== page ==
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2.6 Accessible Checkboxes

When using an input element for checkboxes, you needn’t worry about adding Aria roles because accessibility devices already know how to handle them. However, if you want to create customized checkboxes using other HTML elements, there is a lot to keep in mind. In this lesson, you will learn a lot about the thought processes that go into creating accessible content as you tackle these custom checkboxes.

2.6 Accessible Checkboxes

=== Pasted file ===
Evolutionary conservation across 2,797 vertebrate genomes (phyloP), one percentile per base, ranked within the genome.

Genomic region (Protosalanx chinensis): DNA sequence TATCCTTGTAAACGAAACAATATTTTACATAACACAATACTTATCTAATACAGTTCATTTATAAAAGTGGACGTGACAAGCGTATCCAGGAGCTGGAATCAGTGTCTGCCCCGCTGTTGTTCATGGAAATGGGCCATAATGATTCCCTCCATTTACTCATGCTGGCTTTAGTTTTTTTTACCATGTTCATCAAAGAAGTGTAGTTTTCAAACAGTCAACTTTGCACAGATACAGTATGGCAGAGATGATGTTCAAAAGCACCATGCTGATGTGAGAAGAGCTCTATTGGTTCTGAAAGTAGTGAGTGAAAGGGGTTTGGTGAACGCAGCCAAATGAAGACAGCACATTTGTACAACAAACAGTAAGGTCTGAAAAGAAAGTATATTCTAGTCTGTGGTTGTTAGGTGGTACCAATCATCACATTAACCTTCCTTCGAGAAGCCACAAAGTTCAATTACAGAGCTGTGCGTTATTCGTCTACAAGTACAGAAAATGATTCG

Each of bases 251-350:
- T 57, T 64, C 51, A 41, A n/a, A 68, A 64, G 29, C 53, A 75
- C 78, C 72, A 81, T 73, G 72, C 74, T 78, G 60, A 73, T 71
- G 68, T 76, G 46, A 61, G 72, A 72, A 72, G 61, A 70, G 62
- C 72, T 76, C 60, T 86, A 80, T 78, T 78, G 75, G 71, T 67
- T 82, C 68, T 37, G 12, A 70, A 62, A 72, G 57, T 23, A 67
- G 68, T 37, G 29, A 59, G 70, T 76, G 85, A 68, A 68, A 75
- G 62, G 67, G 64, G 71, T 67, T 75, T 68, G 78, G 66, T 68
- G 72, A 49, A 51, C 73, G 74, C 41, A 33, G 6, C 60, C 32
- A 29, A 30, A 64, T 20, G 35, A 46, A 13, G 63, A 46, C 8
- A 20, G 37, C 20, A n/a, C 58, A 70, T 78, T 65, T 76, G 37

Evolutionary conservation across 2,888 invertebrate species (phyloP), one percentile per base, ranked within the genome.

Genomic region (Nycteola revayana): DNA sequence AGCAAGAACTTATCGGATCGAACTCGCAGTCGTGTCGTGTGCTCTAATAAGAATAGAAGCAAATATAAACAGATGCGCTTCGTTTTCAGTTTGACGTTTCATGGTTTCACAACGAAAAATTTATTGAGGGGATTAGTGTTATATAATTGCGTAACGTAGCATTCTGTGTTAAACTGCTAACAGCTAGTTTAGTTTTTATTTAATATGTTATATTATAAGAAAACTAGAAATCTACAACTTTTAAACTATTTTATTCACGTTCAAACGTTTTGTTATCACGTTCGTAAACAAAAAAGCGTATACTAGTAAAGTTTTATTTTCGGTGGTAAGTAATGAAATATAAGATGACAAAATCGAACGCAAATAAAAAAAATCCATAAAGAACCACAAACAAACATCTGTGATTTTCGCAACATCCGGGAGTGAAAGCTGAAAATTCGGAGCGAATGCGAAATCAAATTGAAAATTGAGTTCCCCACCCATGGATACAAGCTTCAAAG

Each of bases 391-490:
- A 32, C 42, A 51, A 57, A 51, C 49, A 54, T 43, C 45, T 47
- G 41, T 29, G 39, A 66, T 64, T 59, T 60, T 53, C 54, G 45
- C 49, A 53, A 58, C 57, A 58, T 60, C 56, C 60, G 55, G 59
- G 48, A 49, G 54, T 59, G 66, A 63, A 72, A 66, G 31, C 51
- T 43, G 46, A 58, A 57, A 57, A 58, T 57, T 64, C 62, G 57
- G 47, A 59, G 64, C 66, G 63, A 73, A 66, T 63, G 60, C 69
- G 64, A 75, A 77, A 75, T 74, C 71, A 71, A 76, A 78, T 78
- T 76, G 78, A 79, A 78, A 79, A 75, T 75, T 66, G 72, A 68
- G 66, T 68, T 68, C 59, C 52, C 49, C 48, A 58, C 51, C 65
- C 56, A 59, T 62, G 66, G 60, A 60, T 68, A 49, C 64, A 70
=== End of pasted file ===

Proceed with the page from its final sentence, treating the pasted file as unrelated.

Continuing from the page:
In this lesson I wanna talk about the ARIA role of check box. Check boxes are a very commonly used input item in an HTML form but there's not a whole lot that we can do to style a check box. So sometimes you might want to use something else or another element instead of an input element to create a check box and then make it behave like we want it to behave. So I'm gonna turn off Chrome Vox for just a second. >> Window extensions tab. >> And I want to illustrate that we have a check box here that works, the first one at the top. But then we also have this second check box, which is made with a div and in jQuery I've made this work. And I've even created three states for it. So we have our unchecked state, we have a mixed state for the first time we click on it, and then we click on it again and we have our checked state. And we click on it again, it just cycles off. Now I don't know why you would have a mixed state for a privacy policy check box but you get the basic idea. So, let's turn Chromebox back on and see how these behave. So, I'm going to turn that on. >> Chromebox spoken feedback is ready. Window checkbox is tab. I agree to the terms. I have read the Privacy Policy. >> Okay so, it reads all of the text to us first. And let's click on the first check box or actually, let's just hit tab to go to the first checkbox. >> I agree to the terms, checkbox checked. >> So it tells us we had a checked check box and if we hit the spacebar. >> Not checked. I agree to the terms, checkbox not checked. >> It tells us that it's no longer checked. Now I've mentioned a couple of times before that when we start using these Aria rolls, we need to make sure that the elements we use them on are actually behaving like they're expected to behave according to that roll. And with any form element, you should be able to hit the Tab key to cycle through those form elements. And if I hit the Tab key right now. >> View site information. >> You'll see that it does not go to our fake checkbox. I can hit the Tab key as much as I want. And it's not going to move to that check box. So that's one thing we need to fix, but we also to start assigning some rules, here. So let's close this, let's jump over to our HTML. And I've got this HTML file called checkboxes.html, and I'm going to save that with a new name, so that we don't save over that original file, we'll just call this checkboxes01.html. So in our HTML, you can see that we have this first input, which is a checkbox, so this is an old-fashioned checkbox. We don't have to do anything there as far as an ARIA Role is concerned because our accessibility devices will know what to do with an input with a type of check box. So we can move past that but before we move past it let me go ahead and point out that as far as accessibility is concerned you always want to give your form inputs a name. And it's also helpful to give them a label. And this text here is what's read whenever this check box is highlighted. Well we have our second check box down below which is just a div that we're treating like a check box. And you'll notice, I've given it a class of checked. Well lets look at our style down here closer to the bottom. We have the id for our check box which defines the basic styles for our check box. And then we have the mixed class which is what it looks like the first time we click on it which puts that little blue square in the middle of it. And you'll notice I'm doing this using the before sudo class so the parent element the check boxes itself, the div has a position of relative. And then the before pseudo-element inside it has a position of absolute. So I've positioned it inside the check box so that it's 1 pixel from all four edges. And that's what gives it the look that we're going for. And then, we have the checked class. And it's kind of doing the same thing, using the before pseudo class, but we're just giving it an X there, instead of a check. So again, these are just styles. This just defines what our check box looks like. Let's move down to our JavaScript, where we're defining the behavior. So, you'll see I've imported jQuery here, and that's just to make some of these things easier. And we have our check box stored in this check privacy variable. We've created a click event for it. If it has a class of mixed, which means it's got the blue square filled in in the middle. And we click on it then we wanna remove that class of mix and add a class of checked so that it'll now have an x in it. If it already has an x in it, in other words, if it a class of checked, then we just simply wanna remove that class of checked. And it's not gonna have any class applied to it, and it's just gonna be an empty square. And then finally, if it doesn't have any classes associated with it, we're just going to add the mixed class. So the first thing I wanna do here is the most obvious thing, I wanna jump into our div, and I wanna give it a role of checkbox. And let's see how that affects things. I'm going to save our file. Jump back into our browser and then I'm going to navigate to check boxes zero one. >> Check boxes, I agree to the terms. Check box not checked. >> So everything's still behaving as normal with our first item. And when we click on our second item. >> Check box. >> It calls it a check box. Now remember when we clicked on our first item it said check box not checked. It didn't say that with this one though, with our new div. Because It has no way to know whether her check box is checked or not >> So with a lot of these aria roles we need to understand more than just the role itself but we need to understand the attributes that come with it. And when you have a check box you need to let your user know when it's checked, not checked even when it's mixed or partially checked. We need to provide that kind of feedback and there is an aria checked attribute that allows us to do that. But another problem that we have here, let's go back to our check box. >> Checked. >> Is that even though we've set our second item up With a roll of check box and even through we've created some click events or a click event for this check box. You'll notice that it doesn't work with the tab key, if I hit the tab key to switch between check boxes, view side information, it doesn't jump to the second check box. So we need to make sure that that works and we can do that very easily using tab index. So lets jump back to our HTML file. And let's take care of our tab indexes. So we have our first input, which is a checkbox, we're simply gonna give that a tab index of 1. And then we'll go to our div here and give it a tabindex of 2. And what that does is it makes this div a focusable item. By default, a div cannot acquire focus but if we give it a tabindex we can. So, now we can tab in between our two check boxes. But as I mentioned before there's more to it that we need to do because we need to communicate to our browser when this fake check box is checked, when it's not checked, or when it's partially checked. And we can do that with an attribute called aria-checked. And let's scroll over so we can see everything. Let's give this a value, first of all, since it's by default checked, let's give it a value of true. So that's a good starting point, but it's not always gonna be set to true. Because when we uncheck it, we need to change that value, and we're gonna do that in our JavaScript. So let's jump down to our JavaScript, and we've already created our if events for all of these different possibilities, so if If it has a class of mixed and we click on it, then it's gonna have a class of checked, we're gonna add a class of checked to it. So we also need to update that ARIA attribute. So we're gonna say $this, which is pointing to the item that we just clicked on. We're gonna say this.attr, for attribute, and we're going to assign a new value to the ARIA checked attribute. So we'll put a comma there, another set of quotation marks. And we're going to give this a value of checked. And so the way we do that is we set aria-checked equal to true. Now you'll notice I'm not using a Boolean value, this is still string inside quotes, and then a semi-colon at the end of that statement. So here we're setting aria-checked to true, because we're adding the checked class. So let's copy that, and then down here we're removing the checked class, so it's going to be unchecked, so let's just paste that. And we're gonna set this to false, so ARIA checked is gonna be set to false. And then we have our mixed, we're gonna add a mixed class to it. And we are also going to set aria-checked to a value of mixed, there is a mixed value for the aria-checked attribute. Those are your three possible values there. So hopefully we've added everything we need in order to get this check box behaving like a real HTML check box. So let's save that. Let's jump back into our browser. And I turned off ChromeVox for a second, I'm gonna turn it back on now. >> ChromeVox spoken, window check boxes tag. [SOUND] >> And then we'll click on this first one- >> [CROSSTALK] not checked. >> And it's not working, cuz first of all, we need to refresh our page. [SOUND] >> Checked boxes. >> But then if we click on this first one- >> Checked. >> It tells us that it's checked. And now, if we hit Tab- >> I have read the privacy policy Checkbox checked. >> It tells us that our second checkbox is checked, and we have that focused now. We can hit Tab to go from one checkbox to another. And now if I click on that checkbox to change its status. >> I have read the privacy policy, checkbox not checked. >> It tells us it's not checked, if we click on it again. >> I have read the privacy policy, checkbox partially checked. >> And it tells us that it is partially checked, so it is very, very helpful. Now there is one more thing that we would need to do to this check box in order to really make it work right and that is to make sure when you hit the space bar. The check box changes its status because by default you can do that with a regular check box, with an input check box. But we can't do that by default with this div element. You wanna make sure that all of your form attributes can be controlled using only the keyboard. We can't do that right now, we can only change the status of this with a click. So, I'm gonna leave that as a project for you. But that's something you always want to keep in mind is make sure that you understand everything that goes along with the ARIA role that you're trying to use. So thank you for watching and I'll see you in the next video.